Cost-effectiveness of a complex intervention to reduce children's exposure to secondhand smoke in the home

Charlotte Renwick, Qi Wu, Magdalena Opazo Breton, Rebecca Thorley, John Britton, Sarah Lewis, Elena Ratschen, Steven James Parrott

Research output: Contribution to journalArticlepeer-review


Background: Second-hand smoke (SHS) causes numerous health problems in children such as asthma, respiratory tract infections and sudden infant death syndrome. The home is the main source of exposure to SHS for children, particularly for young children. We estimated the cost-effectiveness of a complex intervention designed to reduce SHS exposure of children whose primary caregiver feels unable or unwilling to quit smoking. Methods: A cost-effectiveness analysis was carried out alongside an open-label, parallel, randomised controlled trial in deprived communities in Nottingham, England. A complex intervention combining behavioural support, nicotine replacement therapy and personalised feedback on home air quality was compared with usual care. A total number of 205 households were recruited, where the main caregivers were aged 18 and over, with a child aged under five years living in their household reporting smoking inside their home. Analyses for this study were undertaken from the National Health Service/Personal Social Services perspective. All costs were estimated in UK pounds (£) at 2013/14 prices. The primary outcome was the incremental cost-effectiveness of change in air quality in the home, measured as average 16-24 h levels of particulate matter of < 2.5 μm diameter (PM 2.5), between baseline and 12 weeks. Secondary outcomes included incremental cost per quitter, quit attempts and cigarette consumption in the home. A non-parametric bootstrap re-sampling technique was employed to explore uncertainty around the calculated incremental cost-effectiveness ratios. Results: The complex intervention achieved reduced PM 2.5 by 21.6 μg/m 3 (95% CI: 5.4 to 37.9), with an incremental cost of £283 (95% CI: £254-£313), relative to usual care. The incremental cost-effectiveness ratio was £131 (bootstrapped 95% CI: £72-£467) per additional 10μg/m 3 reduction in PM 2.5, or £71 (bootstrapped 95% CI: -£57-£309) per additional quitter. Conclusions: This trial targeted a socio-economically disadvantaged population that has been neglected within the literature. The complex intervention was more costly but more effective in reducing PM2.5 compared with the usual care. It offers huge potential to reduce children's' tobacco-related harm by reducing exposure to SHS in the home. The intervention is considered cost-effective if the decision maker is willing to pay £131 per additional 10μg/m 3 of PM 2.5 reduction. Trial registration: The Smoke Free Homes trial was registered with on 29 January 2013 with the identifier ISRCTN81701383.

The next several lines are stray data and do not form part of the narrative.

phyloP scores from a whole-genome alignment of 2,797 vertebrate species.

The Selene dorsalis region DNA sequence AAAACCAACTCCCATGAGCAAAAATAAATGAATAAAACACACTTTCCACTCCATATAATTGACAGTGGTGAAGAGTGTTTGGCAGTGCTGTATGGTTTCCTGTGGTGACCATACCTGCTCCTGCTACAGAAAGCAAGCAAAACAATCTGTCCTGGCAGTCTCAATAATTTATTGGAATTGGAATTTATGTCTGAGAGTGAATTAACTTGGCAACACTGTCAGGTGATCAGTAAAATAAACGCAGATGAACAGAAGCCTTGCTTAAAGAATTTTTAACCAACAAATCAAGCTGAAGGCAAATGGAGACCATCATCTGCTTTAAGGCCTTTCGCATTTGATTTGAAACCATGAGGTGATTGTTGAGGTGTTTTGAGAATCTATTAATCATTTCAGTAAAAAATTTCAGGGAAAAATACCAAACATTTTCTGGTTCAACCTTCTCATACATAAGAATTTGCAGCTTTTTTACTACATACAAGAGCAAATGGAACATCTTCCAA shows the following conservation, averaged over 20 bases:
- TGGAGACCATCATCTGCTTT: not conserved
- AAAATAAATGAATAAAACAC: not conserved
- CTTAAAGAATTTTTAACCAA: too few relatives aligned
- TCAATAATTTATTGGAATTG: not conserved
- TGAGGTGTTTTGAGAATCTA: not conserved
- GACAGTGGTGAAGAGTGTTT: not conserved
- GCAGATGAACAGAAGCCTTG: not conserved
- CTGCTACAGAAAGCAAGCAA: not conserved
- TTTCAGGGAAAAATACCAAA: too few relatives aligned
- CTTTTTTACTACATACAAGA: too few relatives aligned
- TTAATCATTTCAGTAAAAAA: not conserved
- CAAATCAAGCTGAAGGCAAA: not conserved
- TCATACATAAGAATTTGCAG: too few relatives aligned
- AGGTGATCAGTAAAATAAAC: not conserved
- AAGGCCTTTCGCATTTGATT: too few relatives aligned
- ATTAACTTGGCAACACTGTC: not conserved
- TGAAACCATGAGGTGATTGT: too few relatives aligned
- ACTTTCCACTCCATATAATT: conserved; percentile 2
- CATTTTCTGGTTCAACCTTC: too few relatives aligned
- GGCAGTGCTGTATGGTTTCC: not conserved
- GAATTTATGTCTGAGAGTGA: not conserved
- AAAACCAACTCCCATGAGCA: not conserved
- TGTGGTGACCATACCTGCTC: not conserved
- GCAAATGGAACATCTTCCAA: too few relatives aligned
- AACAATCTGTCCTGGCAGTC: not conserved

Original languageEnglish
Article number1252
Number of pages9
JournalBMC Public Health
Issue number1
Publication statusPublished - 13 Nov 2018

Bibliographical note

© The Author(s). 2018


  • Cost-effectiveness analysis
  • Environmental tobacco smoke pollution
  • Passive smoking
  • Second-hand smoke
  • Smoking cessation
  • Tobacco Smoke Pollution/prevention & control
  • Smoking Cessation/economics
  • Humans
  • Child, Preschool
  • England
  • Infant
  • Male
  • Housing
  • Cost-Benefit Analysis
  • Adult
  • Female
  • Air Pollution, Indoor/prevention & control
  • Environmental Exposure/prevention & control

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